Discovery could create new early-detection cancer strategy - New York News

FOX Medical Team

Discovery could create new early-detection breast cancer strategy

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MINNEAPOLIS (KMSP) - Researchers at the University of Minnesota say they have made a discovery that could change the landscape for women with breast cancer, or even those who may get the disease down the road.

The U of M team found a human enzyme responsible for causing DNA mutations found in the majority of breast cancers.

The discovery of this enzyme -- called APOBEC3B -- may change the way breast cancer is diagnosed and treated.

"We strongly believe this discovery will change the way mutations in cancer are viewed and, hopefully, it will allow cancer researchers to develop new treatments approaches that can prevent these mutations before they become harmful," said Dr. Reuben Harris, an associate professor of biochemistry, molecular biology and biophysics at the University of Minnesota.

Dr. Harris stressed that additional research is still needed, but if further studies confirm high levels of the enzyme do indicate the early presence of breast cancer, a simple blood test could be a strategy for early detection.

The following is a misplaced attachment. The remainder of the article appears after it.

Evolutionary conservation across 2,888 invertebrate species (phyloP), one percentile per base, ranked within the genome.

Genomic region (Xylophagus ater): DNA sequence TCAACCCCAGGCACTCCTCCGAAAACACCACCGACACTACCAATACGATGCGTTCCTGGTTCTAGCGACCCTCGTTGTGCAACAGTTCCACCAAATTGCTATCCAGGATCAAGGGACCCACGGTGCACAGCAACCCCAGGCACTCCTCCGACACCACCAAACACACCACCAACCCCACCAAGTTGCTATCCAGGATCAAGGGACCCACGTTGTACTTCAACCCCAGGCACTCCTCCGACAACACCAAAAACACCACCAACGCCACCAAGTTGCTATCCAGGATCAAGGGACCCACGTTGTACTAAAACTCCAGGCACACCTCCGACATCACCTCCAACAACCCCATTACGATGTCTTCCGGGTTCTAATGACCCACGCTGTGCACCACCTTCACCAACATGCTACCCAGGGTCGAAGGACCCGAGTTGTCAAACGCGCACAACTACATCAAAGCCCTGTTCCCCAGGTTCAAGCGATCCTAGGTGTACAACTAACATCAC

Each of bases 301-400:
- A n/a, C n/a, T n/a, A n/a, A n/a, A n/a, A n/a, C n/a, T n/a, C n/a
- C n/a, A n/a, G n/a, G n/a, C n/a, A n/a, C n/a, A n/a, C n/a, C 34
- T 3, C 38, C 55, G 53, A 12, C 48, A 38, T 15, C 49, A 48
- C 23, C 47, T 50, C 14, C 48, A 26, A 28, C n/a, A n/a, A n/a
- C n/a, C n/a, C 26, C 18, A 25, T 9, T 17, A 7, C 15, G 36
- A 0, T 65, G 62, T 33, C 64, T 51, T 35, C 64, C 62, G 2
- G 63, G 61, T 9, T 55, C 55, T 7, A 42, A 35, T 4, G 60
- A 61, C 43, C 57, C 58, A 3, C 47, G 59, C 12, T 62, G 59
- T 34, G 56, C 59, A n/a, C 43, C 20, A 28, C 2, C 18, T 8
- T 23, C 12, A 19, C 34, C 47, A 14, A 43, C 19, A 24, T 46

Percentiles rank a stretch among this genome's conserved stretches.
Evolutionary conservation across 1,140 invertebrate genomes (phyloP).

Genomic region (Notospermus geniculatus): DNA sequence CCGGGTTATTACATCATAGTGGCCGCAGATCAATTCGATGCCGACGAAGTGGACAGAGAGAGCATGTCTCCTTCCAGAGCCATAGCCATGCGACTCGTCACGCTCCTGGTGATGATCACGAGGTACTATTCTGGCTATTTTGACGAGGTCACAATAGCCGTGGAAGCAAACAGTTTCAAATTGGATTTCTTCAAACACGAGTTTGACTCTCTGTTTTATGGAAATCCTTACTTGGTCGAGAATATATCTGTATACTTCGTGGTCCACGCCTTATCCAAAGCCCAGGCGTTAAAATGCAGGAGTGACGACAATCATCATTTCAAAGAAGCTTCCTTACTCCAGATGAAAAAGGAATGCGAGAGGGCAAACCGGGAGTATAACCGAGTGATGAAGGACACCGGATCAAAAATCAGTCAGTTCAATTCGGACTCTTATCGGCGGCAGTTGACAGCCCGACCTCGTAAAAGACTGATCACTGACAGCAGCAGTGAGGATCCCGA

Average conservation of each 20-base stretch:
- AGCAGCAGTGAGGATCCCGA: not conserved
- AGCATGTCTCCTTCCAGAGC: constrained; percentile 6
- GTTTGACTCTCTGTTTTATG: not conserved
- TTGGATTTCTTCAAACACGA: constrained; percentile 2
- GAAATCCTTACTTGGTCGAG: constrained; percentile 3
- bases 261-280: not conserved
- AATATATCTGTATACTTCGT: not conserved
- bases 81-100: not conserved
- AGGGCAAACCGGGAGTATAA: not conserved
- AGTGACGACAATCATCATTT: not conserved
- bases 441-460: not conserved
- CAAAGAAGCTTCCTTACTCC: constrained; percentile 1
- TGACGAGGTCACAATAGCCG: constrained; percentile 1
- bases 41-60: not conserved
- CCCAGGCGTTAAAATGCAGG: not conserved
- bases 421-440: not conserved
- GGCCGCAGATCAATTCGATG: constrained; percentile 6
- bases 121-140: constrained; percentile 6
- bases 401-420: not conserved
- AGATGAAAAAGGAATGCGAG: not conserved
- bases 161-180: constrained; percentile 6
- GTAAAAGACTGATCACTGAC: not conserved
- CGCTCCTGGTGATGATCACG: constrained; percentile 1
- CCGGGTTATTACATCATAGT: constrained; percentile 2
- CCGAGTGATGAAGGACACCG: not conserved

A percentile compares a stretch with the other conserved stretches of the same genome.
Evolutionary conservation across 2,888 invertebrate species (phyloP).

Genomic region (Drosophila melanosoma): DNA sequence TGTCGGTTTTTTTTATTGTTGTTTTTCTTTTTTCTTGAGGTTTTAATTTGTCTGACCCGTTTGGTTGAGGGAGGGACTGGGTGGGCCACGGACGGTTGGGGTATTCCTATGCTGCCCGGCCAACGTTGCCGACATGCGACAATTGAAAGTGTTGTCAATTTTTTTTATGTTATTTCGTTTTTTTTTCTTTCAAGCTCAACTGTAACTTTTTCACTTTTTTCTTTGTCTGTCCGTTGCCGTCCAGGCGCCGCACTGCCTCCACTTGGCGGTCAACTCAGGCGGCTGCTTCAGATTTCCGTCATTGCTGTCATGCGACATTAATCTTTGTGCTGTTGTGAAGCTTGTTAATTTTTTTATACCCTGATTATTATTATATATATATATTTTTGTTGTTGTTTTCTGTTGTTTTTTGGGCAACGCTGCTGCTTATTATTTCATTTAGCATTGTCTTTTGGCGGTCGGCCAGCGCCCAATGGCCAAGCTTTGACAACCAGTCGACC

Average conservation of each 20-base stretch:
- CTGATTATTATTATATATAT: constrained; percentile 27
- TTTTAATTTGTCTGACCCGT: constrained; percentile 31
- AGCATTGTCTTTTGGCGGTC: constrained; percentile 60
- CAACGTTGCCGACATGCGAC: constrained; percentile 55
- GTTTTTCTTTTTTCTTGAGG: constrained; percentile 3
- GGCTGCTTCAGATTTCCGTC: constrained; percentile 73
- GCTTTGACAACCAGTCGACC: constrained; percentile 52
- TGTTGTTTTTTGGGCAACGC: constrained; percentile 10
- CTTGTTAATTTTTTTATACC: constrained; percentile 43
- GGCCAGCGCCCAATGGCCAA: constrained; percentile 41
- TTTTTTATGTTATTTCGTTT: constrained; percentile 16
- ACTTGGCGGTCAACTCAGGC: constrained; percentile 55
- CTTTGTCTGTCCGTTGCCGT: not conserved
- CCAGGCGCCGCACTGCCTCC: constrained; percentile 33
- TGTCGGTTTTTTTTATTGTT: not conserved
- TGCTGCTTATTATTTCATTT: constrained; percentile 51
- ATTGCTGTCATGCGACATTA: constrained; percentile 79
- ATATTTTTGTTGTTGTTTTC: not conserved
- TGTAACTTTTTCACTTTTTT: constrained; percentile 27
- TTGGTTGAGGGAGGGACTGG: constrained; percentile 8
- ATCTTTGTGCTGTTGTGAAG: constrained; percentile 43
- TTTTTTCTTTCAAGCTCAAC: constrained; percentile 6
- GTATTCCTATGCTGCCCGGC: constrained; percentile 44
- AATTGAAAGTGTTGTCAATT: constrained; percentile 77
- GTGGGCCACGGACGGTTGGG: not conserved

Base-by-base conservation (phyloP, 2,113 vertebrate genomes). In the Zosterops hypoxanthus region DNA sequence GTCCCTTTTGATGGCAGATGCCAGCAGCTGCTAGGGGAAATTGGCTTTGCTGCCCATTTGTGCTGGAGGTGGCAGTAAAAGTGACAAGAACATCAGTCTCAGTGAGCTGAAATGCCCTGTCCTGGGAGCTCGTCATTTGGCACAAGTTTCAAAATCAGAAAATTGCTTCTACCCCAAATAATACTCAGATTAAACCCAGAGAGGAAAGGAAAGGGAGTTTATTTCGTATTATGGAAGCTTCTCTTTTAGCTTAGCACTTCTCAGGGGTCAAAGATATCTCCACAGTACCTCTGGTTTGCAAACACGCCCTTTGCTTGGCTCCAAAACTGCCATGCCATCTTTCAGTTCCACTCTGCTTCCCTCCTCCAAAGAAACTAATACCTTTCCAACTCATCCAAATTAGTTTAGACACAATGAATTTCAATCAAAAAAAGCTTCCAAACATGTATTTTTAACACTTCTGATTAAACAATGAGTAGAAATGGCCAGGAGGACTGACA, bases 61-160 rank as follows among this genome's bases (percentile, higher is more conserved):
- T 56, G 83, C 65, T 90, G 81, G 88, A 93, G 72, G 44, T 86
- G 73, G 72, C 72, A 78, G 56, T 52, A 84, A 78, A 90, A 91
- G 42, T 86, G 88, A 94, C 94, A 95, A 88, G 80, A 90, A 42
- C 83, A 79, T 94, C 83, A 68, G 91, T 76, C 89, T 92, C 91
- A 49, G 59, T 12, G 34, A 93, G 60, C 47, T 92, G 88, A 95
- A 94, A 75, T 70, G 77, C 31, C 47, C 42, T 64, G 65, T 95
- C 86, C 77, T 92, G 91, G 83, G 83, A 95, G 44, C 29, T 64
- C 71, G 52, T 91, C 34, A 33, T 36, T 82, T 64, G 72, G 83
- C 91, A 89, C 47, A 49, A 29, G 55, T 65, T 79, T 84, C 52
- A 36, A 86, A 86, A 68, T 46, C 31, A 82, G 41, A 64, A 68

This research actually began through a $10 million grant to study treatment for HIV and other viral diseases.

Through his team's research, Harris was able to conclude that this one enzyme is a key influencer in breast cancer.

"DNA mutations are absolutely essential for cancer development," Harris said. "Our experiments showed the APOBEC3B enzyme causes mutations in the genome of breast cancer cells. From this, we were able to reasonably conclude that the APOBEC3B is a key influencer in breast cancer."

However, Harris says APOBEC3B appears to be a biological "double-edged sword," protecting some cells from viruses such like HIV while producing mutations that give rise to cancer in others.

"Our next steps will focus on the connections between high levels of APOBEC3B, age and other genetic risk factors that are known breast cancer markers. Ultimately, we hope our discovery leads to better therapeutic outcomes for patients," said Harris.

The research appears in the latest edition of Nature.

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